Faith & Science
A half-century since his death, Vannevar Bush is best known for his formative role in the rise of computing and for conceiving of, and helping birth, the National Science Foundation, the leading supporter in the United States of basic scientific and technological research. During his life, Bush (1890–1974) was better known as the organizer of the Manhattan Project and as a science and military technology adviser, first to President Franklin D. Roosevelt during World War II and then to Roosevelt’s successor, President Harry Truman, immediately following the war.
To this day, Bush’s Science, the Endless Frontier shapes thinking about science and society and the government funding of research. But much of his finest writing remains unknown, unavailable, and unappreciated. It is worth our attention because—even though he invariably referred only to men in his writing—Bush profoundly influenced how all of us think and write about the technological foundations of the everyday human-built world.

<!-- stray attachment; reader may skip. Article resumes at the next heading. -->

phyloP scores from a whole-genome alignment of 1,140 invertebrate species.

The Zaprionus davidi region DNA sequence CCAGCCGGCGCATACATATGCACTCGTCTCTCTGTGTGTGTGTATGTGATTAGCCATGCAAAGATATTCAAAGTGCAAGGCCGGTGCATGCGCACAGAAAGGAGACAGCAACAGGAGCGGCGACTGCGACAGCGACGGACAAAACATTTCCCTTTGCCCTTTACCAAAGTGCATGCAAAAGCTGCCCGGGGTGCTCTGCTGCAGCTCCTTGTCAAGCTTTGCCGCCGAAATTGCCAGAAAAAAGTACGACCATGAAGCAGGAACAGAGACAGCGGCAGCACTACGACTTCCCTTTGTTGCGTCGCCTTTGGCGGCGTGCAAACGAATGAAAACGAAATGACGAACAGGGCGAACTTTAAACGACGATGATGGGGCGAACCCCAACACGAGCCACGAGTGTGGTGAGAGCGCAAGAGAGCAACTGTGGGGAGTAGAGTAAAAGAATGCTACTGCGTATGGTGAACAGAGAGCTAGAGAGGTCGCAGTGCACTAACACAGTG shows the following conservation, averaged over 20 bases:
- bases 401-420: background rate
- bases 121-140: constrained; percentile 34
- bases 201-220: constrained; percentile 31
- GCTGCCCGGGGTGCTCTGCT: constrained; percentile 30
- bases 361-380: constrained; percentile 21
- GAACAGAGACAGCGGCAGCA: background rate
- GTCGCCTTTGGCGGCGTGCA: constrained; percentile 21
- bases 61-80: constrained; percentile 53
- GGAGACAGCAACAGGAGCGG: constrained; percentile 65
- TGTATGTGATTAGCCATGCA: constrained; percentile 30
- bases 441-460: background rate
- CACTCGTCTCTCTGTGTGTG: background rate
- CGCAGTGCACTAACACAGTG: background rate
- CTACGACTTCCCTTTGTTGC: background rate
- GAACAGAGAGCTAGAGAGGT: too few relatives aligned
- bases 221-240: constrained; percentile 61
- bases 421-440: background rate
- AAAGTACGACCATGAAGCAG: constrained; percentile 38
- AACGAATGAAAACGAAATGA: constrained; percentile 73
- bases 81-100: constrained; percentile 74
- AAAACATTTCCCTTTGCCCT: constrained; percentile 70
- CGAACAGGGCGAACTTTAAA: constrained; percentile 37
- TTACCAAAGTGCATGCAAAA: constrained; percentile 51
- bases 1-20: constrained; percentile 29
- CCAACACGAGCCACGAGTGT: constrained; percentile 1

Bush was also deeply involved in scientific debates that still resonate today. The historian of science Thomas Kuhn, in his 1962 book, The Structure of Scientific Revolutions, created controversy by comparing the belief systems of scientists with religious belief systems. Explanatory frameworks in natural science, Kuhn argued, could function as a reigning orthodoxy, with a prevailing “paradigm” rejecting or ignoring contrary evidence—with a near religious fervor—until the evidence becomes so compelling that a new paradigm, or belief system, replaces the old one. Though he appears never to have engaged Kuhn directly, Bush anticipates some of the ideas in Kuhn’s book in this excerpt from his 1955 letter to employees and supporters of the Carnegie Institution of Washington that science and research depend on a kind of belief that resembles religious or spiritual faith. “For the scientist lives by faith,” he writes, “quite as much as the man of deep religious conviction.”